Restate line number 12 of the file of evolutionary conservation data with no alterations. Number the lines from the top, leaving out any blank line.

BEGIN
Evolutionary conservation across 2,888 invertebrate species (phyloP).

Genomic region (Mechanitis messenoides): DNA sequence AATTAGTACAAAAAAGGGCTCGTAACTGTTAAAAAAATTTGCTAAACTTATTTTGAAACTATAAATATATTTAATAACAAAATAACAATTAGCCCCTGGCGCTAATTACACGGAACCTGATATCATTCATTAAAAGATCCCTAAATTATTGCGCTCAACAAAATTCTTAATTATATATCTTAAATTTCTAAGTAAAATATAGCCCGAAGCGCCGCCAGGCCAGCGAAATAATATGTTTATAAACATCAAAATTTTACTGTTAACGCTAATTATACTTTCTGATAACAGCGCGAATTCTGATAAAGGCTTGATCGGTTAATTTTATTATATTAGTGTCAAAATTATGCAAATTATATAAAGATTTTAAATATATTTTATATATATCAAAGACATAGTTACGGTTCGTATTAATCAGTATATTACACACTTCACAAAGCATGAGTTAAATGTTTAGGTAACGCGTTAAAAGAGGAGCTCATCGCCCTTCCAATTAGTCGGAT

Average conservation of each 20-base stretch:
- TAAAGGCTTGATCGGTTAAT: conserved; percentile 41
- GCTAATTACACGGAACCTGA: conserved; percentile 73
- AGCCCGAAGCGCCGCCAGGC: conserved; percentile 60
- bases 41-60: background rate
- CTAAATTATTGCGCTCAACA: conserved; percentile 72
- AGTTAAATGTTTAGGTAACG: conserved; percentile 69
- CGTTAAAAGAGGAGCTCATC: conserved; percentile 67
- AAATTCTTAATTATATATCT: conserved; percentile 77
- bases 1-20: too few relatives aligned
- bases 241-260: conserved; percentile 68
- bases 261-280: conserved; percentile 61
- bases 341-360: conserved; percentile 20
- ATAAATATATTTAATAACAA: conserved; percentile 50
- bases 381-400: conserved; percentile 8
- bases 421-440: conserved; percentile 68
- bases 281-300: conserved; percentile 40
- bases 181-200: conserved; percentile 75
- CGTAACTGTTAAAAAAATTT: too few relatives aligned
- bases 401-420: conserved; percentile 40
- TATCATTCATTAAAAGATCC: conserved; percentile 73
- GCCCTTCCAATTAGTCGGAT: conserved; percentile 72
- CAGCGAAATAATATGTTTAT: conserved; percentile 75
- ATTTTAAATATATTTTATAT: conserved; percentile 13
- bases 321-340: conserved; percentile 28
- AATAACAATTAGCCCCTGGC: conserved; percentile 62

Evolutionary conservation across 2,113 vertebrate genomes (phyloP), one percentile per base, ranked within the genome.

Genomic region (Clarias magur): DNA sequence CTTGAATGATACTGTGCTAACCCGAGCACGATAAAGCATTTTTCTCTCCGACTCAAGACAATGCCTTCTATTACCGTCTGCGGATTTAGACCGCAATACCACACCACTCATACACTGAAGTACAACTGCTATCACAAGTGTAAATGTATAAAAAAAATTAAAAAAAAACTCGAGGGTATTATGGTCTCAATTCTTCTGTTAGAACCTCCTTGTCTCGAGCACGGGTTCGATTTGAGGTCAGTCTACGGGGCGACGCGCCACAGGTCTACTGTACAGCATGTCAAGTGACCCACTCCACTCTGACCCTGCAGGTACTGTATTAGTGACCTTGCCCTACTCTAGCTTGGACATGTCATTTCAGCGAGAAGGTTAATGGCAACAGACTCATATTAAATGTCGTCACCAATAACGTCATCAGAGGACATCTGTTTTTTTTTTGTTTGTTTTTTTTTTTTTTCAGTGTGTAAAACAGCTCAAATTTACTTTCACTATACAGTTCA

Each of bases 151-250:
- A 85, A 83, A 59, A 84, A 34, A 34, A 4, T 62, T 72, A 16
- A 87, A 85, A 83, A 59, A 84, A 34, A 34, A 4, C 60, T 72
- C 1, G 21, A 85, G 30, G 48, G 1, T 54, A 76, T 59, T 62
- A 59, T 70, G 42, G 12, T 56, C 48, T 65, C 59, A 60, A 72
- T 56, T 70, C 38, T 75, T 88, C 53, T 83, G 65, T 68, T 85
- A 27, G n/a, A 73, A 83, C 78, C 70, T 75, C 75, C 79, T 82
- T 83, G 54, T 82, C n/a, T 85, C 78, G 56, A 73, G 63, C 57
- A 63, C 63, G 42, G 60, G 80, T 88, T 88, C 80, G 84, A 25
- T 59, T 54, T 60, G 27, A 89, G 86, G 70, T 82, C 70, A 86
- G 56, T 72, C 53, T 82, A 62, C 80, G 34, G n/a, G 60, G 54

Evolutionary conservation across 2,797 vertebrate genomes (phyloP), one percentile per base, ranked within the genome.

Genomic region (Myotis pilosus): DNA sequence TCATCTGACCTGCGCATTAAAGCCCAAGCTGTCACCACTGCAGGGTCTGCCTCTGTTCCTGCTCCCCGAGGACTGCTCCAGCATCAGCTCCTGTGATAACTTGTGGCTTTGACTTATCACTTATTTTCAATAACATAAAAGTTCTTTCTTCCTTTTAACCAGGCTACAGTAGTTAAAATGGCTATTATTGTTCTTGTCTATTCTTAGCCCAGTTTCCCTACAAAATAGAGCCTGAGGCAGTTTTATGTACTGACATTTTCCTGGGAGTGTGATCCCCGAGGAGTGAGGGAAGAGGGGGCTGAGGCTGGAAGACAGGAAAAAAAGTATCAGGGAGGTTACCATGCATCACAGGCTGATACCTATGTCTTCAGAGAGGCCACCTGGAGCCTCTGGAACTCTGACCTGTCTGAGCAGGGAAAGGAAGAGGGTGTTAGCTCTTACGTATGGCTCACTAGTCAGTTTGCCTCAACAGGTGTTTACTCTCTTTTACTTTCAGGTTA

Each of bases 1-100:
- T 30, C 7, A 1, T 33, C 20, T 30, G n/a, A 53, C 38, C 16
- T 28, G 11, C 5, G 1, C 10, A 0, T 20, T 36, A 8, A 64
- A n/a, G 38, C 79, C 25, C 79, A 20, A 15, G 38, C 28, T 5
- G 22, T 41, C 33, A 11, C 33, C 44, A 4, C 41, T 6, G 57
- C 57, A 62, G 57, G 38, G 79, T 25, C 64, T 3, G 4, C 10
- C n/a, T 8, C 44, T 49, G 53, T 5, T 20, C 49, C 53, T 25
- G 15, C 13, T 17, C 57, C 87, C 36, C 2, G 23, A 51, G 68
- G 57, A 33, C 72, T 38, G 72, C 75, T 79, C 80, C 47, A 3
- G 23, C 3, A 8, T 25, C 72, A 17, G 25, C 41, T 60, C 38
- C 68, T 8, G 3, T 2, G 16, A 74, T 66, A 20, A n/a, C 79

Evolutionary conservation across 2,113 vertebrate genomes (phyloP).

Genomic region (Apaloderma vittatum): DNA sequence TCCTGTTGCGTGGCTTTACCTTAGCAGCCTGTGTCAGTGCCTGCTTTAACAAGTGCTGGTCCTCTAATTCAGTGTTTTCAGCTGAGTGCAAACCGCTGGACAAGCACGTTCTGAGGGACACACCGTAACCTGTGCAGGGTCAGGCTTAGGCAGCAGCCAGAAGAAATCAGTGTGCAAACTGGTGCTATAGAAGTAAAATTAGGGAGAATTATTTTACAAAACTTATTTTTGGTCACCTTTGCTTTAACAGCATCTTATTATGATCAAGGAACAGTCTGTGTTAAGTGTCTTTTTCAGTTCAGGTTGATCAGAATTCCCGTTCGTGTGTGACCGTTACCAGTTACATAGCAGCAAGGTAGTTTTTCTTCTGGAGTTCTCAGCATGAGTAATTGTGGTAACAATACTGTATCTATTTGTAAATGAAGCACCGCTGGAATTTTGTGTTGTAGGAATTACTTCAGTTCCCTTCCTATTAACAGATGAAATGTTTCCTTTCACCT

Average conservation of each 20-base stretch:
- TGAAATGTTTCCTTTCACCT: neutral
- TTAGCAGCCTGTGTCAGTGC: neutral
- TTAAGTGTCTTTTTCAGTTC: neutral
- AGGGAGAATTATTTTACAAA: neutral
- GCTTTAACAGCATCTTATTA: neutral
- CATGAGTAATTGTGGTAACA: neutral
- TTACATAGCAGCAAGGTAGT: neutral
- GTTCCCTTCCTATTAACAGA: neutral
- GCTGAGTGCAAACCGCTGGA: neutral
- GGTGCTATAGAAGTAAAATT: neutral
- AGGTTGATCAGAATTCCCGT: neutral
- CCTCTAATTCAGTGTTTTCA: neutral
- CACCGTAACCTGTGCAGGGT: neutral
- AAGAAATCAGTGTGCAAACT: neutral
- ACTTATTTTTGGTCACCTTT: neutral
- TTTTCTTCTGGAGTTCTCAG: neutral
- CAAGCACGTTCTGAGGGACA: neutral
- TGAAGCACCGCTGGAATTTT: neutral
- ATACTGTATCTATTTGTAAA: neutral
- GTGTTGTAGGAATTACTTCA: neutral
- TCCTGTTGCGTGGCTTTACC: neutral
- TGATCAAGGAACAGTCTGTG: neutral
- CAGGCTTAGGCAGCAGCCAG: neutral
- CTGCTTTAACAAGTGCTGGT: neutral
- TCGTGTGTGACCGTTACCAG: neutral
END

- bases 1-20: too few relatives aligned